Citizens by birth versus citizens by plebiscite
There is a bizarre matter (FHC/ABJ/CS/177) ongoing at the Federal High Court Abuja. The plaintiffs are challenging the eligibility of Atiku Abubakar for another presidential run. Their claim is that he is ineligible not been a citizen of Nigeria by birth, a condition prescribed by section 131(a) of the Constitution.
Even though he has denied filing a suit against Atiku, it is distressing that an otherwise ineffective Attorney General of the Federation, Abubakar Malami, formally a defendant, has thrown himself into the centre of the suit via proxy by vigorously supporting the claim, submitting, through his counsel, Oladipo Okpeseyi, SAN, that the former Vice President of Nigeria was indeed not a Nigerian citizen by birth. This effectively argues that Atiku Abubakar held that high office illegally, if not fraudulently.
Atiku was born on November 25, 1946 in Jada in the former Northern Cameroons, a territory subsequently incorporated into Northern Nigeria on June 1, 1961 after a plebiscite. It is argued on behalf of the Attorney General that Atiku Abubakar is not a Nigerian citizen by birth (a critical eligibility requirement for presidential candidates) by section 25(1) of the Constitution since he was not “born in Nigeria before the date of independence,” as required by the terms of the section. Northern Cameroons was not a part of Nigeria until June 1, 1961. (Just to be clear, Northern and Southern Cameroons were administered by Britain, as a UN Trust territory, bundled with Nigeria but as separate territories.) The Attorney General argues that, although persons born in Northern Cameroon before the plebiscite are “citizens of Nigeria, but not citizens by birth. Consequently, only citizens born after the 1961 plebiscite are citizens of Nigeria by birth.” The former, according to him, are “citizens by plebiscite.”
As far as I can tell, this is the first time a discrete category of Nigerian citizenship is labeled “Citizens by plebiscite.” Neither in our laws nor in Nigerian citizenship literature has the term ever appeared. It is utter nonsense. Because immediately after the incorporation of Northern Cameroons into Nigeria in 1961, the 1960 Constitution was amended (Nigeria Constitution First Amendment, Act No. 24 of 1961) to expand the temporal scope of citizenship by birth to May 31, 1961 (the eve of the incorporation) deliberately to absolve the population of the territory into Nigerian citizenship by birth. Subsequently, section 10 of the 1963 Constitution served the same purpose. On both occasions, it was the category of citizenship by birth that was affected by the changes.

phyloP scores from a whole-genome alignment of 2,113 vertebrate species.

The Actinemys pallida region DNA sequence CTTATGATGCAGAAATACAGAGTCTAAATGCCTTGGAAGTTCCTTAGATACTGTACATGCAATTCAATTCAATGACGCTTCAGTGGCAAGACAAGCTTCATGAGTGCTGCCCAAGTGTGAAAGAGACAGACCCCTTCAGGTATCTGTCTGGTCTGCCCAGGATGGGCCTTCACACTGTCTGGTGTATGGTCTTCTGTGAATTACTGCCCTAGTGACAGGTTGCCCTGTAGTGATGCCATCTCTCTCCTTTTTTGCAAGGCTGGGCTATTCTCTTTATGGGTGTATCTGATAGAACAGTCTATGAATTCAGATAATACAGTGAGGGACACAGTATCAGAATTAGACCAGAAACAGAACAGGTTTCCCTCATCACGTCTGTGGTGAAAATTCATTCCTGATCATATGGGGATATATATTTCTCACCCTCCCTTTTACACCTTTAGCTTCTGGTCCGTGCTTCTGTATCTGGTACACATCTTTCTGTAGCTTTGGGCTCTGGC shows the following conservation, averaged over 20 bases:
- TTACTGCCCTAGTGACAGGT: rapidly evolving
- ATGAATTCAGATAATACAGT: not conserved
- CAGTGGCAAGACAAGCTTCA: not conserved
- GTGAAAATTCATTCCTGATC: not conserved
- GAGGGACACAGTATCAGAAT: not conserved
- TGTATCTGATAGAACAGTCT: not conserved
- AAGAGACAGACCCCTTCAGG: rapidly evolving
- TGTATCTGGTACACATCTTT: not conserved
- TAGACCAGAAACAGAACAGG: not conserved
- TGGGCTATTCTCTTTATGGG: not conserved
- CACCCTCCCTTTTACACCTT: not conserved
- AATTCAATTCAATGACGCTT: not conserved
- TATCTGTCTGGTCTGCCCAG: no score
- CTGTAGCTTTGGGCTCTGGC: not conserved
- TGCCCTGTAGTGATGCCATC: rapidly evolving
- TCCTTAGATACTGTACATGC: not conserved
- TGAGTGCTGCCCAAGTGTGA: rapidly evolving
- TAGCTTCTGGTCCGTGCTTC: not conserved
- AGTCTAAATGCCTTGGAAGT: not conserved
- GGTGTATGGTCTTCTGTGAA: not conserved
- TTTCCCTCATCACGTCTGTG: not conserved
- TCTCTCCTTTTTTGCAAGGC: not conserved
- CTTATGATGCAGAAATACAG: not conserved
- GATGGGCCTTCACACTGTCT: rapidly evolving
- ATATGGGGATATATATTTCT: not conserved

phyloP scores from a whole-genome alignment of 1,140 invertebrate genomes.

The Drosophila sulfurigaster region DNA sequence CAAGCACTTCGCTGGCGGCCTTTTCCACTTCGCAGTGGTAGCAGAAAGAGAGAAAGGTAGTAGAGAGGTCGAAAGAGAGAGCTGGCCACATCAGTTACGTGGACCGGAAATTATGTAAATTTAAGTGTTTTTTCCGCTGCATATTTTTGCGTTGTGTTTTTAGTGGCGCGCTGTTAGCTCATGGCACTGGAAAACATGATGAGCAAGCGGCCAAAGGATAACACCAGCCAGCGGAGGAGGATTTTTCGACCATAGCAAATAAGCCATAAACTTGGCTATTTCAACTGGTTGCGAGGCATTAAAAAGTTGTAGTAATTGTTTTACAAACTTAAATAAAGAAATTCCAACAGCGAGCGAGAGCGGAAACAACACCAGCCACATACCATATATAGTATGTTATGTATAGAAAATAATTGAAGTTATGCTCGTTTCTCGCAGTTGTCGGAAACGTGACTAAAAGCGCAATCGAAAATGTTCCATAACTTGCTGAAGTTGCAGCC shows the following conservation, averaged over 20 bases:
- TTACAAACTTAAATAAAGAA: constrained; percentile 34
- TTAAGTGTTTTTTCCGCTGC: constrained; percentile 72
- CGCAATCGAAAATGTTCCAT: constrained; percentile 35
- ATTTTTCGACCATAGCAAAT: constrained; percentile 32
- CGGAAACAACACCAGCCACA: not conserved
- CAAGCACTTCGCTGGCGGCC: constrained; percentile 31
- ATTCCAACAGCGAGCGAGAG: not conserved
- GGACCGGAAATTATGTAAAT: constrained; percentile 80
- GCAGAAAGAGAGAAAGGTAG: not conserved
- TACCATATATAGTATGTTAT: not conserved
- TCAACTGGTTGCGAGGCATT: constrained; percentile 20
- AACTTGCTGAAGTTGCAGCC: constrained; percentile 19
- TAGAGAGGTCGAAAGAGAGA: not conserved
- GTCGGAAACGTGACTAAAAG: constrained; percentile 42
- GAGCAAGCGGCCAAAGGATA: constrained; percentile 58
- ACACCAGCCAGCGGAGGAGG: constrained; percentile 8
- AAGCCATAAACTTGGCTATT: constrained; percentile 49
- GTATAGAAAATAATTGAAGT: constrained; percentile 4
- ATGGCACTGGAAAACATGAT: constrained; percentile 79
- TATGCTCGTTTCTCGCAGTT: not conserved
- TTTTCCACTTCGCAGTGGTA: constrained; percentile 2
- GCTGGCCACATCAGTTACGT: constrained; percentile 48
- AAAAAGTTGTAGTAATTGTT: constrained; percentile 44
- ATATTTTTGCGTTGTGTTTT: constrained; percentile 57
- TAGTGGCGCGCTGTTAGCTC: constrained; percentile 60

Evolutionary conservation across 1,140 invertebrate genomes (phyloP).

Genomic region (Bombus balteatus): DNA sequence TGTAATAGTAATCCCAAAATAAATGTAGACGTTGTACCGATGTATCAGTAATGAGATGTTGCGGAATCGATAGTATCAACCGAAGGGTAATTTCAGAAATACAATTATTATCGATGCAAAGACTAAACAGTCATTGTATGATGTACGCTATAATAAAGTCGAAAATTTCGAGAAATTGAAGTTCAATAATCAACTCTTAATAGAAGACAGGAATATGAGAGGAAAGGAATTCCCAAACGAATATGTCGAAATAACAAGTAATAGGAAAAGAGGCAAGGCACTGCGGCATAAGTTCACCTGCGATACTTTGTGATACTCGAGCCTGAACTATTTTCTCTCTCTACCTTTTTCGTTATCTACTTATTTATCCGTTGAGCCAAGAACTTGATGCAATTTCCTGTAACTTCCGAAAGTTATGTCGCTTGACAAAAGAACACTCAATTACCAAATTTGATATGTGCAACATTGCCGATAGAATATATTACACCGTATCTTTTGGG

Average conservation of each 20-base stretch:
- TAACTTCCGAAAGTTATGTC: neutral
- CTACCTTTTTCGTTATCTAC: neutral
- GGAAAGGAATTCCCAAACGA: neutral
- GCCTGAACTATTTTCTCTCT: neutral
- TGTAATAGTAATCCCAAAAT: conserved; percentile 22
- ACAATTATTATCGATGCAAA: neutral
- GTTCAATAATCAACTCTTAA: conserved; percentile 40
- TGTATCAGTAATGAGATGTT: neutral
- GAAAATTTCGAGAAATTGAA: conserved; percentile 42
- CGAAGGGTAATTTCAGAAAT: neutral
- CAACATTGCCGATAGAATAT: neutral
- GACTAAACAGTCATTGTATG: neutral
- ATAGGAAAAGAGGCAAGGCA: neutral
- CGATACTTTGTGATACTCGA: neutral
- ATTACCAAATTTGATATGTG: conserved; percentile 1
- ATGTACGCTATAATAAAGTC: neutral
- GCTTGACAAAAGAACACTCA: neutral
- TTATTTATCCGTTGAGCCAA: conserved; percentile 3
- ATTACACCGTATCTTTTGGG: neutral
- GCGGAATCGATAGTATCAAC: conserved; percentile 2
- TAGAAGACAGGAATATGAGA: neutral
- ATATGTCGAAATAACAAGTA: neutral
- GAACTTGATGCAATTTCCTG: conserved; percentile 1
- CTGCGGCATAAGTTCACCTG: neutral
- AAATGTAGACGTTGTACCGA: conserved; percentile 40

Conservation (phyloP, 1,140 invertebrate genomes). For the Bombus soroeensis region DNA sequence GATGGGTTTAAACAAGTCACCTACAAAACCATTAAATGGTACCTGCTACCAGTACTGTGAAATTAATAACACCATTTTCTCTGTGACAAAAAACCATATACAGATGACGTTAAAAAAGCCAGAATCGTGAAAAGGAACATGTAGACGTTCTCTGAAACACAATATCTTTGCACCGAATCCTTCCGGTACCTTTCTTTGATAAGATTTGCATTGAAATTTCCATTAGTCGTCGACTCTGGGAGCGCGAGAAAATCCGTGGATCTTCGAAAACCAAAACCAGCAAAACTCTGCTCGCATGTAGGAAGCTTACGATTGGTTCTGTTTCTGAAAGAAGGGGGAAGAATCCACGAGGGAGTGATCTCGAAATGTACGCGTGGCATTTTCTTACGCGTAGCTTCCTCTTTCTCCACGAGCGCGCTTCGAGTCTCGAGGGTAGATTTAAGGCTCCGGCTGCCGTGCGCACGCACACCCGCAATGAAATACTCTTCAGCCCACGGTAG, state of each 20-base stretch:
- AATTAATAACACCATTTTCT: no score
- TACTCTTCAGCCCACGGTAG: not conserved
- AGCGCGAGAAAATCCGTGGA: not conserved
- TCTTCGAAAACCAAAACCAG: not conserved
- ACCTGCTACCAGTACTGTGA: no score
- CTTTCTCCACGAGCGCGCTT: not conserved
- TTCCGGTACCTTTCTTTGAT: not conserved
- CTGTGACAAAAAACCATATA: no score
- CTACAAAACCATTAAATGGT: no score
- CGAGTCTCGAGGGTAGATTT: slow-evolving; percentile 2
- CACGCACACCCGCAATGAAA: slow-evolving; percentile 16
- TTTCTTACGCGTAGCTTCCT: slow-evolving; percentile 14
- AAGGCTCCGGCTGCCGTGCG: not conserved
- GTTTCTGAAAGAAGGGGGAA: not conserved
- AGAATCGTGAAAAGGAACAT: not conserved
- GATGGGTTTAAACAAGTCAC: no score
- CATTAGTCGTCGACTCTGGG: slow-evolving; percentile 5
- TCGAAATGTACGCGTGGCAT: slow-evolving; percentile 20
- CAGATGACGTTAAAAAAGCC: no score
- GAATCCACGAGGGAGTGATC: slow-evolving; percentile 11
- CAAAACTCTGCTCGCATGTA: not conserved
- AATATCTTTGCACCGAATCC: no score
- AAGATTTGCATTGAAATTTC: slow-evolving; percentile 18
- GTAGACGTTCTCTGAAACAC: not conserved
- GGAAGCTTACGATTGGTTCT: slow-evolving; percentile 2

The effect of the amended 1960 Constitution and the 1963 Constitution was not lost on constitutional scholars.
For example, Dr. Arthur Nylander, in his THE NATIONALITY AND CITIZENSHIP LAWS OF NIGERIA (1973) page 27 provided the following illustration: “A was born in the Northern Cameroons in 1930. His son, C, was also born there in 1950 and remained a British protected person on 31 May 1961. C became a citizen of Nigeria on 1 June 1961.” In this example, we can conveniently substitute Atiku’s father for A and Atiku for the son C. The 1960 and 1963 Constitutions did not create a separate category of so-called citizenship by plebiscite. Rather, it assimilated the population of Northern Cameroons into the category of citizens by birth.
The Attorney General misconceived section 25(1) of the 1999 Constitution. The provisions say “every person born in Nigeria before the date of independence.” Atiku was born in 1946, before the date of Independence (1960).
“Nigeria” in the clause cannot be read as limited to the Nigerian territory at the date of independence but the space called Nigeria now because the phrase “before the date of independence” is not a qualification of “Nigeria.” It is instead a reference to a population born at that date. This is not merely a correct literal interpretation of section 25(1) but it speaks also to its purpose or object (purposive interpretation).
Otherwise, it would result in the great and unconscionable absurdity that the Northern Cameroons population that was expressly granted citizenship by birth by the 1960 Constitution (as amended) and the 1963 Constitution respectively are effectively stripped of their Nigerian citizenship by the Constitution of 1999. For, there are only three modes of acquisition of Nigerian citizenship in third chapter of the 1999 Constitution, and none accommodates so-called “citizenship by plebiscite.”
As a matter of principle, the Attorney General of the Federation should not lightly make submissions carrying grave constitutional and political consequences. Challenging the citizenship of Atiku Abubakar also challenges the Nigerian citizenship of the entire population of the former Northern Cameroons incorporated into Nigeria in 1961, condescendingly discounting it to second -class citizenship. That is not good for Nigeria and is utter disrespect of the Constitution. This Attorney General has disrespected the Constitution and his office enough.
• Ukhuegbe is a commentator on the Constitution